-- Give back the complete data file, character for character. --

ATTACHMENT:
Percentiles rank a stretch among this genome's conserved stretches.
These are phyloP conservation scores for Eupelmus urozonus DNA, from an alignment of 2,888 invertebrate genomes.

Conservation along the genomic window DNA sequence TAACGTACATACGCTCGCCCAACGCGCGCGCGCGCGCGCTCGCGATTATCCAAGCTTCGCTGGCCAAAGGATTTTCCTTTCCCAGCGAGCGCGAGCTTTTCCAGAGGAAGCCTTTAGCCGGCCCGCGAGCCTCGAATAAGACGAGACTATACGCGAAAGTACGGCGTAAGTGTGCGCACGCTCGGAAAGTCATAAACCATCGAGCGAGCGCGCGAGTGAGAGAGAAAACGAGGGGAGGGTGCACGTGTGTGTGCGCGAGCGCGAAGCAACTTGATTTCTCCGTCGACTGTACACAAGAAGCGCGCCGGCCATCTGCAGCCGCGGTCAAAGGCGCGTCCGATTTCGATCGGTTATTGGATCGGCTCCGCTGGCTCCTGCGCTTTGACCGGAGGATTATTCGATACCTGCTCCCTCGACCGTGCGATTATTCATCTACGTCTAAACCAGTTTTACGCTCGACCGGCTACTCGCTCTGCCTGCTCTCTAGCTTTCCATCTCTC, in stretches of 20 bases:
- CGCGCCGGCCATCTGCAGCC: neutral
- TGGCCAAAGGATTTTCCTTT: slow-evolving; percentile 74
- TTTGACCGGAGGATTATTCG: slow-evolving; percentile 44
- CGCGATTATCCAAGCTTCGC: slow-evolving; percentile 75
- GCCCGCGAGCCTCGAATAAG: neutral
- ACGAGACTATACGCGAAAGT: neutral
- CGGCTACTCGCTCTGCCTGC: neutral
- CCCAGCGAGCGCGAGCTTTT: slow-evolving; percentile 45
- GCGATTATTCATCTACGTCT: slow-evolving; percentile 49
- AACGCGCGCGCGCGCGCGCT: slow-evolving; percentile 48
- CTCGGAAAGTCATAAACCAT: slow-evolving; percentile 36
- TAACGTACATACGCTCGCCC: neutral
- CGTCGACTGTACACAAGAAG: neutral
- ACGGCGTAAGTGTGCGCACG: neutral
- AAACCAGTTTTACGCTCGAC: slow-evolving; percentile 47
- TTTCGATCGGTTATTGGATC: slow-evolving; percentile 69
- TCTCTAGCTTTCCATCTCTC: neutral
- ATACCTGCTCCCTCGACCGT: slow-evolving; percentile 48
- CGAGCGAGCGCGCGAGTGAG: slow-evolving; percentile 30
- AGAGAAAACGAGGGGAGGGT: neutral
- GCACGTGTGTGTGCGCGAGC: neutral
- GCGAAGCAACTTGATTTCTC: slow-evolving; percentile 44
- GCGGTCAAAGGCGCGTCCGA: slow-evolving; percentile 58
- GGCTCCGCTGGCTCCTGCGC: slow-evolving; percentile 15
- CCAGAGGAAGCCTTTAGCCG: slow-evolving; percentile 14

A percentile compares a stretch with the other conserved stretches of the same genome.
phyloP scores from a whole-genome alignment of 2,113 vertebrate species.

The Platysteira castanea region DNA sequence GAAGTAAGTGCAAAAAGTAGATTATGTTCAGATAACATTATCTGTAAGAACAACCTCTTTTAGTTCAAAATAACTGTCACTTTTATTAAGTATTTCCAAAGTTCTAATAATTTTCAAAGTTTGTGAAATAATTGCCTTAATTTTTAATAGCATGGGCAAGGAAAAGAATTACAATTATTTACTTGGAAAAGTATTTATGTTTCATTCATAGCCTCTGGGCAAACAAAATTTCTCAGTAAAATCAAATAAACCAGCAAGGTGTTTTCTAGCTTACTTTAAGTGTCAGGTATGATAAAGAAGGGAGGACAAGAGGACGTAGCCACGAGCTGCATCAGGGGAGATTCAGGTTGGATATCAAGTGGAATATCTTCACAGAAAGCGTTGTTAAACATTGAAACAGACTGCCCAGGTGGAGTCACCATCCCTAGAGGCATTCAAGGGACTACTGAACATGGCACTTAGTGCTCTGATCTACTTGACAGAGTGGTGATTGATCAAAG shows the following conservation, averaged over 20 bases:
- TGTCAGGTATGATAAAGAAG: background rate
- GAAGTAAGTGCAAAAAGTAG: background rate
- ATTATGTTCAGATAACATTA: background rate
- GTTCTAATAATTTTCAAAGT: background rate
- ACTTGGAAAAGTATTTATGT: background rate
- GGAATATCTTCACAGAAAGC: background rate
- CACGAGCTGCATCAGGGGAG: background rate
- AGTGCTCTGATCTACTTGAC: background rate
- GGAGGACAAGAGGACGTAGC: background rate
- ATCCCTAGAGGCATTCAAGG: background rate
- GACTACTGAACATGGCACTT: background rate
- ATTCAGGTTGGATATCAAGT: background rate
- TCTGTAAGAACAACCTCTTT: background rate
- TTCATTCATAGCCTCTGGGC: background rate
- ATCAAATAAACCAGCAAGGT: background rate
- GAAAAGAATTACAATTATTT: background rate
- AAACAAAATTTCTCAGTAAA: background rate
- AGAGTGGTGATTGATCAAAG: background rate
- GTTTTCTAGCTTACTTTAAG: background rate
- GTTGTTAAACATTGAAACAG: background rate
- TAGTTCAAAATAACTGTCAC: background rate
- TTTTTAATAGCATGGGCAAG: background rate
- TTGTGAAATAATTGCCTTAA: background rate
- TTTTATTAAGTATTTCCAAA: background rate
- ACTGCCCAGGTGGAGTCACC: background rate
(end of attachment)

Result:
Percentiles rank a stretch among this genome's conserved stretches.
These are phyloP conservation scores for Eupelmus urozonus DNA, from an alignment of 2,888 invertebrate genomes.

Conservation along the genomic window DNA sequence TAACGTACATACGCTCGCCCAACGCGCGCGCGCGCGCGCTCGCGATTATCCAAGCTTCGCTGGCCAAAGGATTTTCCTTTCCCAGCGAGCGCGAGCTTTTCCAGAGGAAGCCTTTAGCCGGCCCGCGAGCCTCGAATAAGACGAGACTATACGCGAAAGTACGGCGTAAGTGTGCGCACGCTCGGAAAGTCATAAACCATCGAGCGAGCGCGCGAGTGAGAGAGAAAACGAGGGGAGGGTGCACGTGTGTGTGCGCGAGCGCGAAGCAACTTGATTTCTCCGTCGACTGTACACAAGAAGCGCGCCGGCCATCTGCAGCCGCGGTCAAAGGCGCGTCCGATTTCGATCGGTTATTGGATCGGCTCCGCTGGCTCCTGCGCTTTGACCGGAGGATTATTCGATACCTGCTCCCTCGACCGTGCGATTATTCATCTACGTCTAAACCAGTTTTACGCTCGACCGGCTACTCGCTCTGCCTGCTCTCTAGCTTTCCATCTCTC, in stretches of 20 bases:
- CGCGCCGGCCATCTGCAGCC: neutral
- TGGCCAAAGGATTTTCCTTT: slow-evolving; percentile 74
- TTTGACCGGAGGATTATTCG: slow-evolving; percentile 44
- CGCGATTATCCAAGCTTCGC: slow-evolving; percentile 75
- GCCCGCGAGCCTCGAATAAG: neutral
- ACGAGACTATACGCGAAAGT: neutral
- CGGCTACTCGCTCTGCCTGC: neutral
- CCCAGCGAGCGCGAGCTTTT: slow-evolving; percentile 45
- GCGATTATTCATCTACGTCT: slow-evolving; percentile 49
- AACGCGCGCGCGCGCGCGCT: slow-evolving; percentile 48
- CTCGGAAAGTCATAAACCAT: slow-evolving; percentile 36
- TAACGTACATACGCTCGCCC: neutral
- CGTCGACTGTACACAAGAAG: neutral
- ACGGCGTAAGTGTGCGCACG: neutral
- AAACCAGTTTTACGCTCGAC: slow-evolving; percentile 47
- TTTCGATCGGTTATTGGATC: slow-evolving; percentile 69
- TCTCTAGCTTTCCATCTCTC: neutral
- ATACCTGCTCCCTCGACCGT: slow-evolving; percentile 48
- CGAGCGAGCGCGCGAGTGAG: slow-evolving; percentile 30
- AGAGAAAACGAGGGGAGGGT: neutral
- GCACGTGTGTGTGCGCGAGC: neutral
- GCGAAGCAACTTGATTTCTC: slow-evolving; percentile 44
- GCGGTCAAAGGCGCGTCCGA: slow-evolving; percentile 58
- GGCTCCGCTGGCTCCTGCGC: slow-evolving; percentile 15
- CCAGAGGAAGCCTTTAGCCG: slow-evolving; percentile 14

A percentile compares a stretch with the other conserved stretches of the same genome.
phyloP scores from a whole-genome alignment of 2,113 vertebrate species.

The Platysteira castanea region DNA sequence GAAGTAAGTGCAAAAAGTAGATTATGTTCAGATAACATTATCTGTAAGAACAACCTCTTTTAGTTCAAAATAACTGTCACTTTTATTAAGTATTTCCAAAGTTCTAATAATTTTCAAAGTTTGTGAAATAATTGCCTTAATTTTTAATAGCATGGGCAAGGAAAAGAATTACAATTATTTACTTGGAAAAGTATTTATGTTTCATTCATAGCCTCTGGGCAAACAAAATTTCTCAGTAAAATCAAATAAACCAGCAAGGTGTTTTCTAGCTTACTTTAAGTGTCAGGTATGATAAAGAAGGGAGGACAAGAGGACGTAGCCACGAGCTGCATCAGGGGAGATTCAGGTTGGATATCAAGTGGAATATCTTCACAGAAAGCGTTGTTAAACATTGAAACAGACTGCCCAGGTGGAGTCACCATCCCTAGAGGCATTCAAGGGACTACTGAACATGGCACTTAGTGCTCTGATCTACTTGACAGAGTGGTGATTGATCAAAG shows the following conservation, averaged over 20 bases:
- TGTCAGGTATGATAAAGAAG: background rate
- GAAGTAAGTGCAAAAAGTAG: background rate
- ATTATGTTCAGATAACATTA: background rate
- GTTCTAATAATTTTCAAAGT: background rate
- ACTTGGAAAAGTATTTATGT: background rate
- GGAATATCTTCACAGAAAGC: background rate
- CACGAGCTGCATCAGGGGAG: background rate
- AGTGCTCTGATCTACTTGAC: background rate
- GGAGGACAAGAGGACGTAGC: background rate
- ATCCCTAGAGGCATTCAAGG: background rate
- GACTACTGAACATGGCACTT: background rate
- ATTCAGGTTGGATATCAAGT: background rate
- TCTGTAAGAACAACCTCTTT: background rate
- TTCATTCATAGCCTCTGGGC: background rate
- ATCAAATAAACCAGCAAGGT: background rate
- GAAAAGAATTACAATTATTT: background rate
- AAACAAAATTTCTCAGTAAA: background rate
- AGAGTGGTGATTGATCAAAG: background rate
- GTTTTCTAGCTTACTTTAAG: background rate
- GTTGTTAAACATTGAAACAG: background rate
- TAGTTCAAAATAACTGTCAC: background rate
- TTTTTAATAGCATGGGCAAG: background rate
- TTGTGAAATAATTGCCTTAA: background rate
- TTTTATTAAGTATTTCCAAA: background rate
- ACTGCCCAGGTGGAGTCACC: background rate